L’Oreal wanted to introduce a “hair cosmetic” product that gave hair a blue, green, or other vivid-color tint. L’Oreal wanted to market the product under the name “Zazu” and began to investigate the availability of this trademark. L’Oreal found out that the mark was in use by a clothing manufacturer and a hair salon, Zazu Hair Design (ZHD). L’Oreal contacted both companies to inquire about their intended use of the mark. L’Oreal paid $125,000 to the clothing manufacturer, which was producing clothing with the mark, for the right to use the mark for its hair cosmetic. However, when L’Oreal asked ZHD if it were producing products with the mark, ZHD informed L’Oreal that it had not yet produced products but was “working on it.”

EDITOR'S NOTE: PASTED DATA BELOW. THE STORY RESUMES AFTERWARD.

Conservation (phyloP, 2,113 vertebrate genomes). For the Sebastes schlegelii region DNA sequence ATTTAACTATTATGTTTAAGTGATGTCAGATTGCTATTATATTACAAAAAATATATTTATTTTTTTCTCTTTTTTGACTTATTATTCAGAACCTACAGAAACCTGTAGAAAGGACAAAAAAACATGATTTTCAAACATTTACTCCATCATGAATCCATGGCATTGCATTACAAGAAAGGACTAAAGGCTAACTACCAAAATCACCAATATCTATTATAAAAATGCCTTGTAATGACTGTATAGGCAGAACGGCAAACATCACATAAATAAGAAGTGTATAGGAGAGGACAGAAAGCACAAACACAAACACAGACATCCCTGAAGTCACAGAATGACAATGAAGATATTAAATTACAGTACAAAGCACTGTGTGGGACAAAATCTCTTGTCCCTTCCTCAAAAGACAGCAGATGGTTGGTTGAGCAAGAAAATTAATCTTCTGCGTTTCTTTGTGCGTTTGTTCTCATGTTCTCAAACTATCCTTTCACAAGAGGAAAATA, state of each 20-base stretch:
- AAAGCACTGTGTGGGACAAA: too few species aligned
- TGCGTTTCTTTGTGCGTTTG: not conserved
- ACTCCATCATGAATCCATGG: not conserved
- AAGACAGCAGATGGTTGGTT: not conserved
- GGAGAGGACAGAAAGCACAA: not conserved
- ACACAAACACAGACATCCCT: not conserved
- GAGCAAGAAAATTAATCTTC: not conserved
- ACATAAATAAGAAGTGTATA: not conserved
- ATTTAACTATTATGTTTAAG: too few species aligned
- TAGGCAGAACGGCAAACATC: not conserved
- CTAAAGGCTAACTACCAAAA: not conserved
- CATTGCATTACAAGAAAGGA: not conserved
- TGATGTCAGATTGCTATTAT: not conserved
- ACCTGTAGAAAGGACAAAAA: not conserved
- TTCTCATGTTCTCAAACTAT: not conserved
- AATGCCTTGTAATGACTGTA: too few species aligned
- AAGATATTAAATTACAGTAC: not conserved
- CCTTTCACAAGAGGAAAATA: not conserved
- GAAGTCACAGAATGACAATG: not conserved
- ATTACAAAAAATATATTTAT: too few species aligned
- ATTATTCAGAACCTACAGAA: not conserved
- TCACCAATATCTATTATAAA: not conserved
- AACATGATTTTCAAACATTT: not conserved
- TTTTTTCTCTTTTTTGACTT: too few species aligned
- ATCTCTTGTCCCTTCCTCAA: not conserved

Satisfied that the ZHD state trade name did not prevent its use of the mark, L’Oreal applied for federal registration of the Zazu mark on June 12, 1986, and began advertising and shipping large quantities of product in August 1986. However, in the meantime, ZHD began to develop a line of hair care products under the Zazu name in 1985. During November 1985 and February 1986, ZHD sold two bottles of its new formula to friends and one carton of bottles to another hair salon. These sales were informal, and the product was sold in plain bottles with a ZHD business card taped to the product. ZHD was confident of its line’s success and placed a large manufacturing order in late 1985. Additionally, ZHD began selling small quantities of hand-filled and -labeled bottles of the products from its salon in September 1986. ZHD sued to enjoin L’Oreal from using the trademark Zazu and for damages. What result?